- LinkedIn’s new Services Marketplace platform gives users the ability to find and hire freelancers.
- The Microsoft-owned company has not revealed any pricing for this new service; however, it is highly likely this will provide LinkedIn with a robust new revenue stream.
- LinkedIn’s entrance to the crowded gig marketplace puts it in direct competition with other large public freelancer-based company platforms like Upwork and Fiverr.
LinkedIn is hoping to capitalize on remote work by developing a service for freelancers to find jobs.
Called the Services Marketplace, the new platform will enable its estimated 770+ million users and businesses to find, hire, and pay freelancers. This platform will compete with publicly traded firms such as Upwork and Fiverr.
LinkedIn’s new career-focused platform intends to tap into a small but growing market for websites that connect primarily white-collar professionals – such as app developers, accountants, software designers, and marketing specialists – with businesses or individuals who want their services.
A formally publicly traded company, LinkedIn was purchased by Microsoft in 2017 for $26.2 billion in an all-cash transaction ($196 per share), but Microsoft has maintained a mostly hands-off approach.
How will the Services Marketplace differ from Fiverr and Upwork?
This platform looks very similar to the marketplace on Fiverr, but there is a large differentiator; Fiverr does not offer software development at this time.
The Marketplace has similar features of both its competitors (Fiverr and Upwork), but with a spin: Businesses can both seek out freelancers, compare rates, and share posts for freelancers to respond to. Post-project, businesses can leave reviews about individual freelancers.
It’s unclear yet how much LinkedIn will charge for commissions – if at all. Fiverr takes 20% off each transaction once a job is complete, and Upwork has service fees varying from 5%-20%.
In August, LinkedIn quietly launched LinkedIn Service Pages, which appeared to be a preview of their new marketplace platform. With Pages, you are able to create your own service page now and have it imported directly into the Marketplace.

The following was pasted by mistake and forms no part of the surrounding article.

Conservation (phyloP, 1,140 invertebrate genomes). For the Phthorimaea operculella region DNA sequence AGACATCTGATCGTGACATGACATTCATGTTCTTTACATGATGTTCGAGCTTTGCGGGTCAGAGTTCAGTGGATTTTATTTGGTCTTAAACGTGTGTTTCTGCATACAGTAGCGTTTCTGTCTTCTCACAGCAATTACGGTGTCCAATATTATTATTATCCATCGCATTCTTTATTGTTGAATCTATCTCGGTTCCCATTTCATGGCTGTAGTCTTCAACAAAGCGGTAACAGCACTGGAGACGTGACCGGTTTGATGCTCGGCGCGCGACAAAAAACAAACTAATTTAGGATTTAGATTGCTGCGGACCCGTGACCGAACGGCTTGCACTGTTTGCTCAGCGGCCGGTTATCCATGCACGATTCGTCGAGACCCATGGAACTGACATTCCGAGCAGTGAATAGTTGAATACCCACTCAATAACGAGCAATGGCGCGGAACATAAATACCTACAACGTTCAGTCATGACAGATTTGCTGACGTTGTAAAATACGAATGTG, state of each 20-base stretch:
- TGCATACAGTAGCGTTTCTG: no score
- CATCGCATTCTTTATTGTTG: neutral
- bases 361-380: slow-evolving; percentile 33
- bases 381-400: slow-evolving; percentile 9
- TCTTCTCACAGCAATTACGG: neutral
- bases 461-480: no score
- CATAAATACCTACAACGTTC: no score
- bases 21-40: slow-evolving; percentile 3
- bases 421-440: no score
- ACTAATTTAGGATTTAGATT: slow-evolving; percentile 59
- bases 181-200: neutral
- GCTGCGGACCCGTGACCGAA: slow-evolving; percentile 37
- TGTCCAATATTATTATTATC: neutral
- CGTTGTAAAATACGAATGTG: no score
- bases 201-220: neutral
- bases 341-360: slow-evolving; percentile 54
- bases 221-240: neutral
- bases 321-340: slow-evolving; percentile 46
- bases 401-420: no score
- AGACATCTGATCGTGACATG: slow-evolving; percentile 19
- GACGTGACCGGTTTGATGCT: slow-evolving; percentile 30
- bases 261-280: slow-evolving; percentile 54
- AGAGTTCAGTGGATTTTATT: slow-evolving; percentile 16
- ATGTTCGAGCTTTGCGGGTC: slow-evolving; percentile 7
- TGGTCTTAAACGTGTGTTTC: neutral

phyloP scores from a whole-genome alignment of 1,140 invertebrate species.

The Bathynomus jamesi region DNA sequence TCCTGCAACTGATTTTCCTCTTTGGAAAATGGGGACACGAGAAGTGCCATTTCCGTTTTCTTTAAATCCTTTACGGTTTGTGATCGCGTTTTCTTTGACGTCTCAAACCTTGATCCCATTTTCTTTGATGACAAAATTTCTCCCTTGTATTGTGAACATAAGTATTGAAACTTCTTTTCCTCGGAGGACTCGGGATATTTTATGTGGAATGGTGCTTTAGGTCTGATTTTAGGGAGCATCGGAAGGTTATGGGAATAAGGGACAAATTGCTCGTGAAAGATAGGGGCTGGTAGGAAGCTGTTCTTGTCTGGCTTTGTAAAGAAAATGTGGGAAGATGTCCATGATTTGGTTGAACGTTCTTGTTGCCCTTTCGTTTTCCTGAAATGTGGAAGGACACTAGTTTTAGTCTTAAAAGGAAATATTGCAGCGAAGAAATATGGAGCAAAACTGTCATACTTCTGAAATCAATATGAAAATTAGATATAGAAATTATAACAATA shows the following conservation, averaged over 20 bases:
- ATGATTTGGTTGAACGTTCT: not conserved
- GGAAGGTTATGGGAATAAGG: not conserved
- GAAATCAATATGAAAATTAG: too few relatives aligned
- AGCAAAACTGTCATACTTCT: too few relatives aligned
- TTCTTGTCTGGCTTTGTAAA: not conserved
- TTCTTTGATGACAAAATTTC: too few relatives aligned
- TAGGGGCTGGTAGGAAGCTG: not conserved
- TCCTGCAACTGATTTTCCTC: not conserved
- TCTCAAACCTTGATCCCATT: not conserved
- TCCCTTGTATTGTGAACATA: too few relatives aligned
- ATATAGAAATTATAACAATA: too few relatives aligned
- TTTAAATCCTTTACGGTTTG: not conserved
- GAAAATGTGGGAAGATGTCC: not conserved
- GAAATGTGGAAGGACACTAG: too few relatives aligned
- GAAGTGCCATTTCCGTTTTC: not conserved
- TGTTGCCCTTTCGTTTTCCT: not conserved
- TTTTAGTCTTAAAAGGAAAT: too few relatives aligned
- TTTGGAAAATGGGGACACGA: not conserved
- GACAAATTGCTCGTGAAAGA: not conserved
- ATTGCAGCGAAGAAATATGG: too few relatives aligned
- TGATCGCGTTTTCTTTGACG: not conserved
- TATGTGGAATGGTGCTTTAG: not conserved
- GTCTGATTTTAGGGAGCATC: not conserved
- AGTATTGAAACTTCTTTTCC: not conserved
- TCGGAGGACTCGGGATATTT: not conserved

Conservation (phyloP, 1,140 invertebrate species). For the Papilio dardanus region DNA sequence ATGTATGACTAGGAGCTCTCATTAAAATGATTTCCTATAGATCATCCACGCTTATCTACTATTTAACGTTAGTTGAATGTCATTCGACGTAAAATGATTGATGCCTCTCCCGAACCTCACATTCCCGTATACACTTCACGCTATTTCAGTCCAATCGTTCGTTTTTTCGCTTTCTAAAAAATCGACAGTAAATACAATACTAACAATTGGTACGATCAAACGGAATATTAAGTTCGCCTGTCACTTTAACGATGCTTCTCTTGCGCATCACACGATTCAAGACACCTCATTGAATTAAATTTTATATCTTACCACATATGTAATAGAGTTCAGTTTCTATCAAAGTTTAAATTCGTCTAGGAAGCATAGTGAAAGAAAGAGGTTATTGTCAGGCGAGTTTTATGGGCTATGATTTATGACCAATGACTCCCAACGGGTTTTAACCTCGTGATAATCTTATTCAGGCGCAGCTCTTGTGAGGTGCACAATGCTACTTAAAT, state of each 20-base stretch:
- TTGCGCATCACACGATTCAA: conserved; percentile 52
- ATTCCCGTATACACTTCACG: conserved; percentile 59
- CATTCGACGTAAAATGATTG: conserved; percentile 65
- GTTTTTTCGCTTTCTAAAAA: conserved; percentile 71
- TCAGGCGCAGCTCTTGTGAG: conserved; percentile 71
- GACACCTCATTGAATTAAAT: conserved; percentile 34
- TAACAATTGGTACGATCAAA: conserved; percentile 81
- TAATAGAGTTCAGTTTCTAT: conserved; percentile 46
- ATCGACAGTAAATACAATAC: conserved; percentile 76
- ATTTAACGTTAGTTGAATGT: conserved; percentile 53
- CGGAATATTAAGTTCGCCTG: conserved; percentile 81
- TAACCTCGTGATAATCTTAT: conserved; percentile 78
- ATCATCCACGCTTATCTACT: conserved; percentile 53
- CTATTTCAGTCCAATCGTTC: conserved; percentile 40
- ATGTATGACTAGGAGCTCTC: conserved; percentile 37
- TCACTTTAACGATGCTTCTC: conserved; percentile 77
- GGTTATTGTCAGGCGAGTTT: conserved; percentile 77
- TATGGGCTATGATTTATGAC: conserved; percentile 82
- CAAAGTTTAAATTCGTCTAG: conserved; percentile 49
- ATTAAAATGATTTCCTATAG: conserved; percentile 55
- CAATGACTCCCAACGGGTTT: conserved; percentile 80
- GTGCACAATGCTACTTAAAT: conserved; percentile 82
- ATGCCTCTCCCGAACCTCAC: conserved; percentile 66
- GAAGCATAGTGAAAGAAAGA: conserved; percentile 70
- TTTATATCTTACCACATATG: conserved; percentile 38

LinkedIn has a role in the gig economy
The pandemic has made the world experience some of the most disruptive labor market changes in recent history, but the gig economy has been flourishing.
Roughly 91% of employers say they will need to rely on external workers to get critical tasks done within their firms in the next three years.
With more than 260 million monthly active users, it makes sense for LinkedIn members to have the ability to advertise their skills or to get in touch with freelancers, especially when the gig economy is on the rise due to the ongoing pandemic.
LinkedIn might have a chance to become a leader in the gig economy due to its already massive user base.
When and why is LinkedIn launching the Services Marketplace?
LinkedIn quietly launched the Services Marketplace in September. LinkedIn’s Services Marketplace is accessed from a grid button that opens “more LinkedIn services” on the site’s navigation bar. The feature showcases LinkedIn members who provide freelance services, and who have indicated on their profiles that they’re “open for business.”
The platform hosts hundreds of thousands of service providers under every category because it’s an extension and re-branding of a pre-existing platform, LinkedIn ProFinder.
LinkedIn saw the need for a new freelancer platform. Annually, 59 million Americans take on freelance projects, making up 36% of the workforce.
LinkedIn spokeswoman Suzi Owens said the number of LinkedIn users who added “open for business” to their profiles saw a massive uptick when the pandemic began.
What will be the Services Marketplace’s impact on the future of freelance work?
Upwork and the Freelancers Union suggested that most U.S. workers will be freelance by 2027, but that timeline was potentially accelerated by the pandemic.
Together, Upwork and Fiverr generated nearly $550 million in revenue in 2020 – a 37% increase from the year before.
It’s no wonder that LinkedIn is hoping to capitalize on this industry.
“In the future we’ll be building new ways to share more about the services you could offer directly through your LinkedIn profile,” Owens said.
Microsoft is considering taking a cut of the transactions from the Services Marketplace as well as charging freelancers to post their own ads, but this hasn’t been implemented yet.
LinkedIn users enjoy a wide range of free networking and job search services. It is unclear how this new marketplace may impact this feature.
For example, will this make it more difficult for independent professionals to advertise their services for free – or for companies to acquire talent without having to pay a fee to LinkedIn?
Currently, the Marketplace’s most popular services include:
- Accounting (174,540 providers)
- Coaching and Mentoring (495,736 providers)
- Consulting (1,031,462 providers)
- Design (517,902 providers)
- Events (156,209 providers)
- Finance (205,683 providers)
- Home Improvement (109,816 providers)
- Information Technology (183,346 providers)
- Insurance (72,841 providers)
- Law (101,036 providers)
- Marketing (685,592 providers)
- Operations (566,593 providers)
- Photography (163,472 providers)
- Real Estate (167,889 providers)
- Software Development (348,936 providers)
- Writing (333,237 providers)
The Services Marketplace is the latest in a series of efforts by big tech companies to tap into the growing market for connecting freelancers with jobs.
In December, Facebook announced it was planning to enter the gig economy platform business by letting its users find and book services through its app. The move – which has yet to come to fruition – could have positioned the social media giant as a competitor to gig economy marketplaces, but it seems LinkedIn might have beaten it to the punch.